It doesn’t happen often, but every now and then a band comes along that immediately defines a generation with its debut album. Naturally, efforts are made to achieve this success again, and ideally to match it. Rarely does a band succeed. The post-punk formation Bloc Party from London is a typical example of such a band.
Although every attempt at a follow-up to debut album ‘Silent Alarm’ often yielded excellent records, the band never seemed to reach that same level again. Anno 2022, some 20 years after its founding, the band is trying with both renewed energy to make an attempt with their sixth and most recent feat of arms, “Alpha Games”.
The listener is treated to a series of musical vignettes that are sketched in a socially critical way by singer Kele Okereke against a musical background of companions Russell Lissack, Justin Harris and Louise Bartle. Nowhere do the lyrics really cross boundaries and it sometimes remains a bit superficial and theatrical, but precisely because of that at times somewhat superficial frustration, Okereke knows how to take you along with his fast yet melodic vocals.
Musically, influences from classic new wave bands like The Cure and Joy Division seem to integrate seamlessly with indie rock a la Franz Ferdinand and every now and then some nice drum and bass to spice things up a bit. Each song nervously balances a fine line between wrong, danceable and playful on the one hand, and frustrated, angry and nervous on the other. That makes “Alpha Games” in any case an album that does not get boring quickly.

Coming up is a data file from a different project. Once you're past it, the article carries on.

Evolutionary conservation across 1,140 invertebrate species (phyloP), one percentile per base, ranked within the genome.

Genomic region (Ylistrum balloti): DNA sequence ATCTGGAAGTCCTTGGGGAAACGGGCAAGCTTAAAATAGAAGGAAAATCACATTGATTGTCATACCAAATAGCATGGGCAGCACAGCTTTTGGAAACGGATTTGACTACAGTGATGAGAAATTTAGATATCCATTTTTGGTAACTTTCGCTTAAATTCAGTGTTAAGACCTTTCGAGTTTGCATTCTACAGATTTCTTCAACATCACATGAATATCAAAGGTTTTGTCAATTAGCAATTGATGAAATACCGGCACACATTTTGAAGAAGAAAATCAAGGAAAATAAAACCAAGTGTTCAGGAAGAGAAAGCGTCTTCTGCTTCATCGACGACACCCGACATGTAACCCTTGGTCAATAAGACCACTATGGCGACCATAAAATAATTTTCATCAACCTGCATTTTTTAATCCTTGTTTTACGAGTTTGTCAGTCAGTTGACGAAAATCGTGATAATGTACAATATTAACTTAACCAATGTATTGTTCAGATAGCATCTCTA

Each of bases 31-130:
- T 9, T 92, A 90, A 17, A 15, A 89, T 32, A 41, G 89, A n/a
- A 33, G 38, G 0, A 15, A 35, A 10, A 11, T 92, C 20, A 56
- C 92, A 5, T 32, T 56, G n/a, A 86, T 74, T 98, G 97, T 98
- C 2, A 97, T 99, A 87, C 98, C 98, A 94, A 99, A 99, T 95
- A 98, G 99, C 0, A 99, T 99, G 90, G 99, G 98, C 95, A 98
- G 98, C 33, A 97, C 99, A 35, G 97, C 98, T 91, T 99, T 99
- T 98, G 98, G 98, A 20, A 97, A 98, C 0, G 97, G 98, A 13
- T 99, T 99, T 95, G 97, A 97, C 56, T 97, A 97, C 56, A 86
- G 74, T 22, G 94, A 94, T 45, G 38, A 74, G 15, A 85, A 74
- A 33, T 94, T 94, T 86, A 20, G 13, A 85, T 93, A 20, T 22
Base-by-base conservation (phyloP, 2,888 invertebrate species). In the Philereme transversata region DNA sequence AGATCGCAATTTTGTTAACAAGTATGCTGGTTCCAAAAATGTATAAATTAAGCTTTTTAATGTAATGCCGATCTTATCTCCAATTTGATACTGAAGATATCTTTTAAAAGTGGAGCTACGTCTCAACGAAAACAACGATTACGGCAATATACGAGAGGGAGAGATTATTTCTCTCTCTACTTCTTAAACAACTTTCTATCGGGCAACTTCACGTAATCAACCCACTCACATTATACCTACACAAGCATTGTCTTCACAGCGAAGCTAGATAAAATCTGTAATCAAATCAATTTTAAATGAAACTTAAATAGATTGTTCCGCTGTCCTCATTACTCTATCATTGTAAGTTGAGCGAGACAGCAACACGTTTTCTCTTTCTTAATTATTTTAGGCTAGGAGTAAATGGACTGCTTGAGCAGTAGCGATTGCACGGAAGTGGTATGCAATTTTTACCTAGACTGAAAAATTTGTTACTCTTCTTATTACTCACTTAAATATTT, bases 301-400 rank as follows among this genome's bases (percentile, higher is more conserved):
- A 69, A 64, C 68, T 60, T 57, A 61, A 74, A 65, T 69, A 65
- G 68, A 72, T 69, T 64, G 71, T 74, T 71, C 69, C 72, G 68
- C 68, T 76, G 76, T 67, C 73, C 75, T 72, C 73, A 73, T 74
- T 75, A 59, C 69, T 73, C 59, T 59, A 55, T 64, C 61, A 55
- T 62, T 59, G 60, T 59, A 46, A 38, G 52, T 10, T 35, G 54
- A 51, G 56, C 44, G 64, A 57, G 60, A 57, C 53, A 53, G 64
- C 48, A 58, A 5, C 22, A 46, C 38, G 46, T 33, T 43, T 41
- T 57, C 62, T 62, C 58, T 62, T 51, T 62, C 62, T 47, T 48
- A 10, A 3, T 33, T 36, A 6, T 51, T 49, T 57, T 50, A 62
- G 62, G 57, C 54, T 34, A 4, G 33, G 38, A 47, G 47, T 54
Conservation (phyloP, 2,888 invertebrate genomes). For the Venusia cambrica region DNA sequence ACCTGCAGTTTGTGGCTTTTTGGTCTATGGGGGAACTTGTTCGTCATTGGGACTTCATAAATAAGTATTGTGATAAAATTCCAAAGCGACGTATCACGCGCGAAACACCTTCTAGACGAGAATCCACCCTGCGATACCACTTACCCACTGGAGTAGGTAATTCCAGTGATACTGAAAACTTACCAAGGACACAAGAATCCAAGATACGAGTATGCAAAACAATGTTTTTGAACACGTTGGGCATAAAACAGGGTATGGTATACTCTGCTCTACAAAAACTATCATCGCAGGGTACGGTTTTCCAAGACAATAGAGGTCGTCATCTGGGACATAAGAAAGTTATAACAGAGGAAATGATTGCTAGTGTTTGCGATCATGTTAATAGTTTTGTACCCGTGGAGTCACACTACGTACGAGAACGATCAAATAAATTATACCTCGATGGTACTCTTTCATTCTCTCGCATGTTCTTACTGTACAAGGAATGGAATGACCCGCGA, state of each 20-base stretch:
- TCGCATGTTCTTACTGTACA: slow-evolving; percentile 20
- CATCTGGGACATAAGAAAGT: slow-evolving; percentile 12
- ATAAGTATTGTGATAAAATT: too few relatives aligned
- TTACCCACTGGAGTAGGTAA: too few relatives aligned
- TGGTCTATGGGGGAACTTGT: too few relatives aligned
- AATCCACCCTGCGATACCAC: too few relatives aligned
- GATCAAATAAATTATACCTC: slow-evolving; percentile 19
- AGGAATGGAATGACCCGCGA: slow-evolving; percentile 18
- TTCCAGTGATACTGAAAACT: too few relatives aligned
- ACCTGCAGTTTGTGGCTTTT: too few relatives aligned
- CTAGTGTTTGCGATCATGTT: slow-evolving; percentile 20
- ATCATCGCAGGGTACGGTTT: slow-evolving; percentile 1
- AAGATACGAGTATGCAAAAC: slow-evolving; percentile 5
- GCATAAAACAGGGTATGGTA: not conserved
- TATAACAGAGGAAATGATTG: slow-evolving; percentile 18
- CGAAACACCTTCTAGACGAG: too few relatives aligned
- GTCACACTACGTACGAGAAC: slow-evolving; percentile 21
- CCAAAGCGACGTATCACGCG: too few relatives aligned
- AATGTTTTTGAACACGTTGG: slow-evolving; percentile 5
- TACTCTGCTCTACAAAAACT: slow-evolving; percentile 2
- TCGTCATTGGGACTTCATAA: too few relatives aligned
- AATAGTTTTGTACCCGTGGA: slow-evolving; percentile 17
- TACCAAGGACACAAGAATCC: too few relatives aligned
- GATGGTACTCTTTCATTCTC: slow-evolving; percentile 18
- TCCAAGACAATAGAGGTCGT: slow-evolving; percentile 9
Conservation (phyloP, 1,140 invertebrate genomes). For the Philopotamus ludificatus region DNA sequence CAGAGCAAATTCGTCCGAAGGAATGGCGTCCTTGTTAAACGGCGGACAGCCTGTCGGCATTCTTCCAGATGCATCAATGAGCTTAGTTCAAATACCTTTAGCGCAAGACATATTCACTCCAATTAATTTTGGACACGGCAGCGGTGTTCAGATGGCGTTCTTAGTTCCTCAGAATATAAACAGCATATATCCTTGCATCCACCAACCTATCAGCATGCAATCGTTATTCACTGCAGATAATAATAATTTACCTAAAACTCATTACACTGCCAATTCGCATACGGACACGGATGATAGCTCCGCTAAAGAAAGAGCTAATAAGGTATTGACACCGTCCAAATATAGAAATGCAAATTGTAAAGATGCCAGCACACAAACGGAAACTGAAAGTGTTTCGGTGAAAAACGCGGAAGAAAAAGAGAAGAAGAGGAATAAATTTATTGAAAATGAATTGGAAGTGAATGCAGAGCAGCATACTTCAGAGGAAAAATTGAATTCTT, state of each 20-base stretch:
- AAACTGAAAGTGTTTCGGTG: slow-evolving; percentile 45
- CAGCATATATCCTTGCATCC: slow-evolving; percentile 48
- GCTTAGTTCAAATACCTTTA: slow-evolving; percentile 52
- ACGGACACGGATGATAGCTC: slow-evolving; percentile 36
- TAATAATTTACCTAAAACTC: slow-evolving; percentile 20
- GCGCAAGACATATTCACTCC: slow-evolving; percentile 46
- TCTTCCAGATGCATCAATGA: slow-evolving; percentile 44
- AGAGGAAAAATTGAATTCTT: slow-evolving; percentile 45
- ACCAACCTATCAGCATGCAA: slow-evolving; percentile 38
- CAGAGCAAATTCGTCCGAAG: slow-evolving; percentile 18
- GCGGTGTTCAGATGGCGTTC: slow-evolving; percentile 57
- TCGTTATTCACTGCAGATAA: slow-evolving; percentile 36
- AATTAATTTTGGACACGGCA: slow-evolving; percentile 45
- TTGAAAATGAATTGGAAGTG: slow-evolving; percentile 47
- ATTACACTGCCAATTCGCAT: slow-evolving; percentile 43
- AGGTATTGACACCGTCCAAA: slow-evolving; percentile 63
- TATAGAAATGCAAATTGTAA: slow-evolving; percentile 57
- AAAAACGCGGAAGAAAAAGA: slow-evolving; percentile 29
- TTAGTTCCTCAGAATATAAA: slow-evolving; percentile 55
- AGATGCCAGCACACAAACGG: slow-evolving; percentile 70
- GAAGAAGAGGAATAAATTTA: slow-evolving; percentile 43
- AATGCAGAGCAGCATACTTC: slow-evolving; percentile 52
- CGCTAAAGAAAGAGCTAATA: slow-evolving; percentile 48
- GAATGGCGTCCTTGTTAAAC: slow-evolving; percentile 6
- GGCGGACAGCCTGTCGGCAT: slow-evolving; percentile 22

Can Bloc Party surpass the debut of their first with their latest album? Not yet. The band does manage to invoke similar energy at times with an almost completely renewed line-up. That is not entirely surprising, given that “Alpha Games” largely originated during a series of performances in which debut album “Silent Alarm” was central, and Okereke has seen his country change against the background of the looming Brexit.
With “Alpha Games” Bloc Party manages to put down an excellent record that will undoubtedly whip up the audience at festivals and concerts. The album never experiences a real peak, but the danceable and sometimes a bit abrasive music takes the listener along for a mere hour in self-indulgent theatrical frustration. (7/10) (BMG)
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